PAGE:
> > > In the case we opt for adding PROT_ bits, we should more or less only
> > > need to adapt calc_vm_prot_bits(), and the rest should work without
> > > issues.
> > > vma merging won't merge vmas with different prots. The current
> > > interfaces (mmap and mprotect) would work just fine.
> > > In this case, mseal() or mimmutable() would only be needed if you need
> > > to set immutability over a range of VMAs with different permissions.
> > >
> > Agreed. By orthogonal, I meant we can have two APIs:
> > mmap() and mseal()/mprotect()
> > i.e. we can't just rely on mmap() only without mseal()/mprotect()/mimmutable().
> > Sealing can be applied after initial memory creation.
> >
> > > Note: modifications should look kinda like this: https://godbolt.org/z/Tbjjd14Pe
> > > The only annoying wrench in my plans here is that we have effectively
> > > run out of vm_flags bits in 32-bit architectures, so this approach as
> > > I described is not compatible with 32-bit.
> > >
> > > > In case of ld.so, iiuc, memory can be first allocated as W, then later
> > > > changed to RO, for example, during symbol resolution.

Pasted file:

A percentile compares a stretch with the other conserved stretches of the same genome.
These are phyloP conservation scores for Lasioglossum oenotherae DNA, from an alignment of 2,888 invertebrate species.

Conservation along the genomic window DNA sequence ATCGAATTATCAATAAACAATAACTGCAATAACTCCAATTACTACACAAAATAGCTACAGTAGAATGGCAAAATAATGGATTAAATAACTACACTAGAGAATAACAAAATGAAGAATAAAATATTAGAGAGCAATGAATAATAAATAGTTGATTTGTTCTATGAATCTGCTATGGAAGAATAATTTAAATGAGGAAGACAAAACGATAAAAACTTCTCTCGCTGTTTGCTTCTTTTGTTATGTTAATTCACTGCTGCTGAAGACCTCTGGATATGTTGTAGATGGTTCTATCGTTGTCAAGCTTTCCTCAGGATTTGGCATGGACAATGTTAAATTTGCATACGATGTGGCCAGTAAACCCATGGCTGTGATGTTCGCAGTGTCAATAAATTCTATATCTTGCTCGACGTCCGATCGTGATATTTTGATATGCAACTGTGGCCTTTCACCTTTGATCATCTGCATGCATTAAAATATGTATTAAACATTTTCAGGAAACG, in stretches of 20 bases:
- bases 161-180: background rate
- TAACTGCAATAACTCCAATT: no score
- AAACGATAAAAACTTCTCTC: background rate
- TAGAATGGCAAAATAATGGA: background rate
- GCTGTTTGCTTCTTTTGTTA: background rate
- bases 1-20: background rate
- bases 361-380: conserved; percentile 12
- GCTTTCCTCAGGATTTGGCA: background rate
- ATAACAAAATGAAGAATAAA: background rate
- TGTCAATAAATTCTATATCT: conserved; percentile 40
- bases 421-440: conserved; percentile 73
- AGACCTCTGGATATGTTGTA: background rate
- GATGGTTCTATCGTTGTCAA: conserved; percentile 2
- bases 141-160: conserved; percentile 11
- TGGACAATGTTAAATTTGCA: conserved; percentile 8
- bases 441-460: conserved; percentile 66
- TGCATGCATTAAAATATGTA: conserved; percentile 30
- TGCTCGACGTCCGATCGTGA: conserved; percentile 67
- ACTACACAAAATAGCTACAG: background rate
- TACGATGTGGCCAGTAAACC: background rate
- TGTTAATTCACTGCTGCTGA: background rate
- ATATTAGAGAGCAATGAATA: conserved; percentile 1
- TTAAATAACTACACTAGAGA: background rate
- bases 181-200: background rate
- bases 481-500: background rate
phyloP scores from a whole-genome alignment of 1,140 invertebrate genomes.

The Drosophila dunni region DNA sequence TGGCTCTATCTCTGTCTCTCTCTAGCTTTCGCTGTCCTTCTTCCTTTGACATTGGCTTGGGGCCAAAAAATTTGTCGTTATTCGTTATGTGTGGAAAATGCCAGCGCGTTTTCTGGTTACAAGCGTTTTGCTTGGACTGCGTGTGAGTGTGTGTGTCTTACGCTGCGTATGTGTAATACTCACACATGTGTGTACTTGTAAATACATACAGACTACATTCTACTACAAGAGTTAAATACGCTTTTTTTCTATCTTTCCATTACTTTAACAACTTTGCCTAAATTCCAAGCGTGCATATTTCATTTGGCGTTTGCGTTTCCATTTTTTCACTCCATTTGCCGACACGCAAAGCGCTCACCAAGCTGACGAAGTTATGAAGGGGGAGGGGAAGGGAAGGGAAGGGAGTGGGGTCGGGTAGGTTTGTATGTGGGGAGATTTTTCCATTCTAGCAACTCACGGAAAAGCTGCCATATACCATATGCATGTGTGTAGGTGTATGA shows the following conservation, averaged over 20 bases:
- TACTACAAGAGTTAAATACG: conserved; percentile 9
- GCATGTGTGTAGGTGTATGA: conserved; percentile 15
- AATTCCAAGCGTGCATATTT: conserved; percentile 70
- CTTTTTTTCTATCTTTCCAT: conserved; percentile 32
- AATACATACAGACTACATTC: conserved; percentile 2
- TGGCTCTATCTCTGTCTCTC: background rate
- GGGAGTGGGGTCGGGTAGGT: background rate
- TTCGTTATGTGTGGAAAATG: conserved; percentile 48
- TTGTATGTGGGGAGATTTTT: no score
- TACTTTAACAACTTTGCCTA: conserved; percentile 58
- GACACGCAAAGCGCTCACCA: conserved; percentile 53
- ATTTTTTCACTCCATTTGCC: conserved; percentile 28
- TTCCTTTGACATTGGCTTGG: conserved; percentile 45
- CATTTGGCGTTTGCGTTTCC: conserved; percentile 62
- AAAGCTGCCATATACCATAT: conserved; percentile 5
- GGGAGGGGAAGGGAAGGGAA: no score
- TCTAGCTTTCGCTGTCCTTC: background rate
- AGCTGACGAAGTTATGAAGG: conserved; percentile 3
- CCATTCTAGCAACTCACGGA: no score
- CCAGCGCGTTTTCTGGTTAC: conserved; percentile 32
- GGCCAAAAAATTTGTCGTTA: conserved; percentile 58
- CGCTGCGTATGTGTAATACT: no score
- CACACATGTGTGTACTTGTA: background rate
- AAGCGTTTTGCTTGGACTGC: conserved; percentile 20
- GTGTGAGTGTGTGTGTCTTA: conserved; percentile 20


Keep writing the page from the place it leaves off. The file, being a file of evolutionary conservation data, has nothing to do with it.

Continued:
> > > > The important point is that the application can decide what type of
> > > > sealing it wants, and when to apply it.  There needs to be an api(),
> > > > that can be mseal() or mprotect2() or mimmutable(), the naming is not
> > > > important to me.
> > > >
> > > > mprotect() in linux have the following signature:
> > > > int mprotect(void addr[.len], size_t len, int prot);
> > > > the prot bitmasks are all taken here.
> > > > I have not checked the prot field in mmap(), there might be bits left,
> > > > even not, we could have mmap2(), so that is not an issue.
> > >
> > > I don't see what you mean. We have plenty of prot bits left (32-bits,
> > > and we seem to have around 8 different bits used).
> > > And even if we didn't, prot is the same in mprotect and mmap and mmap2 :)
> > >
> > > The only issue seems to be that 32-bit ran out of vm_flags, but that
> > > can probably be worked around if need be.
> > >
> > Ah, you are right about this. vm_flags is full, and prot in mprotect() is not.
> > Apology that I was wrong previously and caused confusion.
> >
> > There is a slight difference in the syntax of mprotect and mseal.